Some small thoughts on Transit in Toronto

Subways are nice when they are affordable, justified by the ridership, and underground. I submit that subways should not be run above ground unless absolutely necessary. In heavy snowfall, our subway’s open cut areas are routinely unusable and must be bypassed by shuttle buses. I submit that if buses can carry this load, on the surface, it should have been a bus or streetcar right of way in the first place.

When electric tracked vehicles are expected to run in the open in winter in conditions of heavy snow, freezing rain, whatever, it seems they should be designed like the electric trains in Switzerland: these have two wires overhead, which seems to make the convex bow-shaped pickup quite stable.

A case could be made for electric buses; these could (when we had them) go around obstacles that would stop a tracked vehicle, well, in its tracks. {8;^>}

Apparently overhead wires require a taller tunnel than a subway with a “hot” third rail. Again, it seems logical to keep streetcars and light rail out of tunnels, with the clear exception of connection points. The Spadina streetcar connects from Spadina Station to Union Station, and keeps the passengers covered while not requiring transfers. This would seem to justify the short tunnels needed to provide interoperability.

Interoperability does not mean same vehicle, same track, at all. The London, England tube (subway) system is run by separate companies and does not inter-operate. It does meet in the same station with easy platform-to-platform access. It does have a common pass system that allows a rider to go anywhere with the same ticket.

One solution we seem to have discounted out of hand is the bus right-of-way with closed stations adapted to the buses. There is a city in Brazil which did this; the station is entered via ticket or token and rises to be at the level of the bus floor – the bus has no steps, and all the doors open for loading and unloading. A side benefit of this is that all wheelchairs and strollers have made the climb to the bus’s height before the bus arrives, so the struggle with various wheeled devices “climbing up” does not happen while the bus doors are open.

Meanwhile we are still dreaming of a Sheppard subway extension. I doubt that it is justified by projected ridership. However, it might be funded if we had had the gall to buy, or expropriate, all the properties whose value will soar should the subway extension actually come to pass. The jump in property value might just pay for the subway.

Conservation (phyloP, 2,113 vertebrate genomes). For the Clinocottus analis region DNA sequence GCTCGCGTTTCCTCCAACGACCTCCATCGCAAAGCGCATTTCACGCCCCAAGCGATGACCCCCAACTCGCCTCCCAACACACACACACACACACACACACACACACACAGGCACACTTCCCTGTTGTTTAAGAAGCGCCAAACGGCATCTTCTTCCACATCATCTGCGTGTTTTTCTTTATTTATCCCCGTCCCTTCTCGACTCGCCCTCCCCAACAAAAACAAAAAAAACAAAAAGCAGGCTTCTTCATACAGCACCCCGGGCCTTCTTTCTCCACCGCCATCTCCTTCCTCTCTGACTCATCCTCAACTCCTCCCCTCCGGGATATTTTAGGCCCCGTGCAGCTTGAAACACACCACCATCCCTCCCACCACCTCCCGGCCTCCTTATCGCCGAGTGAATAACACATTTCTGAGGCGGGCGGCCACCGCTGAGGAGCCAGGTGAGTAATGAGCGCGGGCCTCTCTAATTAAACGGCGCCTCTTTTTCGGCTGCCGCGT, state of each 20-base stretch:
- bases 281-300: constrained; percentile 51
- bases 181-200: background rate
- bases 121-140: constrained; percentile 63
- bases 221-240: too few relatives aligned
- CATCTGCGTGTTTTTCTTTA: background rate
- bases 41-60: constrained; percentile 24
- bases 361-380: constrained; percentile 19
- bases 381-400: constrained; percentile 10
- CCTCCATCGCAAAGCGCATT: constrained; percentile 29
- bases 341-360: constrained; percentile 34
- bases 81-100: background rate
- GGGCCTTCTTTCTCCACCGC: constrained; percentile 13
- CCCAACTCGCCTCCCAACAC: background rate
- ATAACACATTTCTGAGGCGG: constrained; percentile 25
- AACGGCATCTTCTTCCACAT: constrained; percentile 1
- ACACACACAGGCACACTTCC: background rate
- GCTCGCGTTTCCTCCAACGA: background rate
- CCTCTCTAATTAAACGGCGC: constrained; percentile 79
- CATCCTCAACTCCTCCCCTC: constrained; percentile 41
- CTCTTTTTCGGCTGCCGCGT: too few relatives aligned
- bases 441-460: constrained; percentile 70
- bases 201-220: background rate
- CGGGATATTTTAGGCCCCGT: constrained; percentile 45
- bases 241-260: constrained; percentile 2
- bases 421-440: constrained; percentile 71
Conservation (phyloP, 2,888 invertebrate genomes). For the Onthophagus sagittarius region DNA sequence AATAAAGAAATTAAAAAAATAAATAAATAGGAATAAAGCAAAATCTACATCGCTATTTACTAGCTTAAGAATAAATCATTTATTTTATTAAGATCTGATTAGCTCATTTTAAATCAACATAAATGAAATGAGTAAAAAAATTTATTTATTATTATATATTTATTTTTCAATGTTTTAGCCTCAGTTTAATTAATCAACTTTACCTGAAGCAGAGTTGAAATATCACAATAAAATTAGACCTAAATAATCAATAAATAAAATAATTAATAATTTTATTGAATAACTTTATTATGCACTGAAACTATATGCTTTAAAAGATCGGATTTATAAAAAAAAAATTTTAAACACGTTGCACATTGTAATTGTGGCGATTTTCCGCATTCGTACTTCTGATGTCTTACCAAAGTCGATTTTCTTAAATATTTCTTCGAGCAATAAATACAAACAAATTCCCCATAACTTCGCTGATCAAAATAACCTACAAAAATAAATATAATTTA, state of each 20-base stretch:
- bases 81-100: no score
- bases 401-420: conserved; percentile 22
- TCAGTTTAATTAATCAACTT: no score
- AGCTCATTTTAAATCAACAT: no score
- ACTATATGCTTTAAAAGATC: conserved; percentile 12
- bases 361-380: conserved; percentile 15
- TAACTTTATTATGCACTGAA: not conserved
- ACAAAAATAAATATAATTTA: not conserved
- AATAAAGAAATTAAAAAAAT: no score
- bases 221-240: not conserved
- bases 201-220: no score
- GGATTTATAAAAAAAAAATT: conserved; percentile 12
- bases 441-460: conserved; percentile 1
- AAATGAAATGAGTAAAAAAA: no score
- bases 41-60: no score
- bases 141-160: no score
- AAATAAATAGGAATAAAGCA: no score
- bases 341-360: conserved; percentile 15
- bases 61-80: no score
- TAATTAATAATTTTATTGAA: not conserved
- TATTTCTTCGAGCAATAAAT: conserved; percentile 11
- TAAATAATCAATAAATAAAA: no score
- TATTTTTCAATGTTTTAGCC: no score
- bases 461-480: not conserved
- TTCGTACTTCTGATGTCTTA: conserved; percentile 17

I have heard it anecdotally that our existing Sheppard subway, with ? four ? stops, cost us within pennies of a billion dollars. That’s equivalent to a lot of light rail on the surface, eh?

Meanwhile committees continue to discuss who gets to say what about transit. This seems to be a commitment to waste more time. and money. Let’s get moving, and do it with the appropriate vehicles.

One thought on “Some small thoughts on Transit in Toronto

  1. This posting was written after the ‘mighty middle’ in council squashed Ford’s intended budget then transit city was saved, (which to him didn’t really matter, as democracy is irrelevant and to be worked around Since all of this Gary Webster has now been fired. I haven’t lived in Toronto for a few months now, so I miss the local news each day, but I do still have the internet, and the view from here makes it seem very childishly retaliatory. I wonder if Ford’s weight-loss-for-charity –for which contributors are free to choose the charity –is still refusing to accept charities supporting AIDS research, libraries, cycling and LGTBQ issues ? Perhaps Scarborough has no cyclists, queer youth/communities, libraries or AIDS patients. But I doubt it. I don’t know what this comment is – solidarity? Venting as I feel terrible leaving when my home is being ‘run’ by an irresponsible bigot? Procrastination? Perhaps all of the above.

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